Remembering the Election Day flood of 1985

RICHMOND, Va. (WRIC) — The heat is turning up (figuratively and literally) days before this year’s gubernatorial race. While the next couple days will be seasonably warm and fair, over 30 years ago, an unforgettable flood disrupted the election of 1985.

Rain from the remnants of Hurricane Juan and a low-pressure system over Central Virginia led to devastating flooding that broke records, took lives, and caused millions in damage.

Weather conditions for the Election Day Flood started on Halloween as Hurricane Juan made landfall along the Gulf Coast and tracked north through Alabama. It weakened as it reached the Smokey Mountains in Tennessee and North Carolina. An approaching front absorbed the remnants of Juan and tropical moisture streamed ahead of it. This led to rainfall amounts of 1 to 4 inches across the Commonwealth prior to Election Day.

View of Downtown Richmond Nov 1985 facing south, courtesy VDEM

A developing system then emerged from the Central Plains and slowed the front. Tropical moisture continued to transfer vast amounts of moisture into Virginia. A new low-pressure system formed over the Gulf of Mexico and lifted through the Carolinas. Rainfall intensified with thunderstorms embedded with this low-pressure system and resulted in rainfall amounts of 6 to 10 inches from November 4 to November 5.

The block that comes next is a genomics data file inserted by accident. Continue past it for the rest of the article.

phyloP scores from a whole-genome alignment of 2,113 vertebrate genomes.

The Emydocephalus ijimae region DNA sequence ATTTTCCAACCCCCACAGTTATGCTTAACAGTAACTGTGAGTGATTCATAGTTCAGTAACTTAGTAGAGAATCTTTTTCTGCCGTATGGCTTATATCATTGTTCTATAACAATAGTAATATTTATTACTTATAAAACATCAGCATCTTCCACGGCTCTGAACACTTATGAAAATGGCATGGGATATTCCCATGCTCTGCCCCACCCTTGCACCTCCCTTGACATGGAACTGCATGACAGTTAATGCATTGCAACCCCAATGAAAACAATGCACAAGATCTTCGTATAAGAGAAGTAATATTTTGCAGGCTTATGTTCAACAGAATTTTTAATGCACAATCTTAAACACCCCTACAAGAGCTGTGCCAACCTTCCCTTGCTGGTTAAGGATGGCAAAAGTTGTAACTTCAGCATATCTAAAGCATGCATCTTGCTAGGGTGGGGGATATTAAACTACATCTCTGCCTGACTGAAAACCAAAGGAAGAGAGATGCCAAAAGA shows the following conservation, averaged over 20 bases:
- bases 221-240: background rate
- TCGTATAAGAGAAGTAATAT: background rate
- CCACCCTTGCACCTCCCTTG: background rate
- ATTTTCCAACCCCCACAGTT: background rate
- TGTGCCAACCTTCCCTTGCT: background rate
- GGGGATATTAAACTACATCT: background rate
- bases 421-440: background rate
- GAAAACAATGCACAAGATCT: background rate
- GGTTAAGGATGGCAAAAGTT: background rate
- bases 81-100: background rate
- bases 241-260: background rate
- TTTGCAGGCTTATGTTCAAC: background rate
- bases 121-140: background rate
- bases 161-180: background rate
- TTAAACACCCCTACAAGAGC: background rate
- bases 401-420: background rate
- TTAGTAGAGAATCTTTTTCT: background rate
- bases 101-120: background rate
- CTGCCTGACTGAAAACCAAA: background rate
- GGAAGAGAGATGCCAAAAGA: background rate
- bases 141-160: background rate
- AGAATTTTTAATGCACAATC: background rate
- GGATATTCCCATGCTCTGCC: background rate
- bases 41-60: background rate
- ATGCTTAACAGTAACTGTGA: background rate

Montebello in Nelson County, one of the areas devastated by the floods from Hurricane Camille’s remnants in 1969, had the highest rainfall total at 19.7 inches.

The flooding that followed is one of the worst-ever floods in Virginia and was the worst flood for Roanoke. The Roanoke River crested at 23 feet, with rivers swelling to 18 feet within 6 hours. Boats and helicopters rescued people from the rushing water, with some seeking refuge on their rooftops.

Here in Richmond, the Huguenot and Mayo Bridges were closed due to the flooding on the James River. I-95 had limited access and was closed from the Richmond Wastewater Treatment Plant down past Chippenham Parkway.

17th and Main, Richmond, courtesy of National Weather Service

By November 7, a day after the rain had ended, the James River crested at 30.76 feet at City Locks in Richmond.

“This really was the last major flood in metro Richmond before the flood wall was constructed,” 8News Chief Meteorologist John Bernier recalls.

The flood caused 22 fatalities and caused about $800 million in damages and created one of the lowest poll turnouts in Virginia history.

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